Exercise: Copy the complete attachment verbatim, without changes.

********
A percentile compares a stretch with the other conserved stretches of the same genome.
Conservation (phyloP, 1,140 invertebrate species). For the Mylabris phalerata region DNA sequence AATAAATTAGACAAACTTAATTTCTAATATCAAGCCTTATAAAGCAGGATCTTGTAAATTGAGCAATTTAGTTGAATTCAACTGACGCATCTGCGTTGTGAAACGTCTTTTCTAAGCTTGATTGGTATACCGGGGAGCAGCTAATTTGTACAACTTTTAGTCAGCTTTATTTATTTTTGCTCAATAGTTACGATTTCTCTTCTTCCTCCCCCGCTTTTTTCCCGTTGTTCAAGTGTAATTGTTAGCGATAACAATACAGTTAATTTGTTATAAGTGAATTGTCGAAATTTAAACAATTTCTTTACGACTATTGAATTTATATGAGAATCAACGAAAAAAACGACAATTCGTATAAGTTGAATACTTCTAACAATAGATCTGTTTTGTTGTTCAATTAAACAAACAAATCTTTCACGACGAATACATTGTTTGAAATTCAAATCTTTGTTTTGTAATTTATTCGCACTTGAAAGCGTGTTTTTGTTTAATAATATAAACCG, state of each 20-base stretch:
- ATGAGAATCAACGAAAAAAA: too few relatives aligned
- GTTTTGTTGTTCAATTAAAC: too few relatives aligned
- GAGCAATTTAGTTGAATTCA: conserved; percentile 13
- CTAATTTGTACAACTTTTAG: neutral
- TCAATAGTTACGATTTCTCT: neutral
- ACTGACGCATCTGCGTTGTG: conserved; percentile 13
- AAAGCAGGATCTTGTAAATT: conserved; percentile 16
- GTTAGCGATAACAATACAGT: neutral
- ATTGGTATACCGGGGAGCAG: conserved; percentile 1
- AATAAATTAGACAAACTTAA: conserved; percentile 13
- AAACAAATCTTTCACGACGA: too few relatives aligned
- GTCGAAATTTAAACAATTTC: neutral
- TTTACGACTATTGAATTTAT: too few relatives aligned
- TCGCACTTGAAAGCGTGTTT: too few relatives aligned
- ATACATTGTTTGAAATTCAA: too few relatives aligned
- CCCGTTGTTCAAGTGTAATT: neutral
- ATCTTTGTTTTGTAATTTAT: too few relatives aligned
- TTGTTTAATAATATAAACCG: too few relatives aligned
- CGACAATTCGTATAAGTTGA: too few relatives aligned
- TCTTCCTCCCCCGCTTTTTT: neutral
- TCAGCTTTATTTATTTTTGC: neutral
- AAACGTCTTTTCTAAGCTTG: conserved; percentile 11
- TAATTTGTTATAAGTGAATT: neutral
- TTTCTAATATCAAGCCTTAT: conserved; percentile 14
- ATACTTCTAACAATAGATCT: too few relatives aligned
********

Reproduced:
A percentile compares a stretch with the other conserved stretches of the same genome.
Conservation (phyloP, 1,140 invertebrate species). For the Mylabris phalerata region DNA sequence AATAAATTAGACAAACTTAATTTCTAATATCAAGCCTTATAAAGCAGGATCTTGTAAATTGAGCAATTTAGTTGAATTCAACTGACGCATCTGCGTTGTGAAACGTCTTTTCTAAGCTTGATTGGTATACCGGGGAGCAGCTAATTTGTACAACTTTTAGTCAGCTTTATTTATTTTTGCTCAATAGTTACGATTTCTCTTCTTCCTCCCCCGCTTTTTTCCCGTTGTTCAAGTGTAATTGTTAGCGATAACAATACAGTTAATTTGTTATAAGTGAATTGTCGAAATTTAAACAATTTCTTTACGACTATTGAATTTATATGAGAATCAACGAAAAAAACGACAATTCGTATAAGTTGAATACTTCTAACAATAGATCTGTTTTGTTGTTCAATTAAACAAACAAATCTTTCACGACGAATACATTGTTTGAAATTCAAATCTTTGTTTTGTAATTTATTCGCACTTGAAAGCGTGTTTTTGTTTAATAATATAAACCG, state of each 20-base stretch:
- ATGAGAATCAACGAAAAAAA: too few relatives aligned
- GTTTTGTTGTTCAATTAAAC: too few relatives aligned
- GAGCAATTTAGTTGAATTCA: conserved; percentile 13
- CTAATTTGTACAACTTTTAG: neutral
- TCAATAGTTACGATTTCTCT: neutral
- ACTGACGCATCTGCGTTGTG: conserved; percentile 13
- AAAGCAGGATCTTGTAAATT: conserved; percentile 16
- GTTAGCGATAACAATACAGT: neutral
- ATTGGTATACCGGGGAGCAG: conserved; percentile 1
- AATAAATTAGACAAACTTAA: conserved; percentile 13
- AAACAAATCTTTCACGACGA: too few relatives aligned
- GTCGAAATTTAAACAATTTC: neutral
- TTTACGACTATTGAATTTAT: too few relatives aligned
- TCGCACTTGAAAGCGTGTTT: too few relatives aligned
- ATACATTGTTTGAAATTCAA: too few relatives aligned
- CCCGTTGTTCAAGTGTAATT: neutral
- ATCTTTGTTTTGTAATTTAT: too few relatives aligned
- TTGTTTAATAATATAAACCG: too few relatives aligned
- CGACAATTCGTATAAGTTGA: too few relatives aligned
- TCTTCCTCCCCCGCTTTTTT: neutral
- TCAGCTTTATTTATTTTTGC: neutral
- AAACGTCTTTTCTAAGCTTG: conserved; percentile 11
- TAATTTGTTATAAGTGAATT: neutral
- TTTCTAATATCAAGCCTTAT: conserved; percentile 14
- ATACTTCTAACAATAGATCT: too few relatives aligned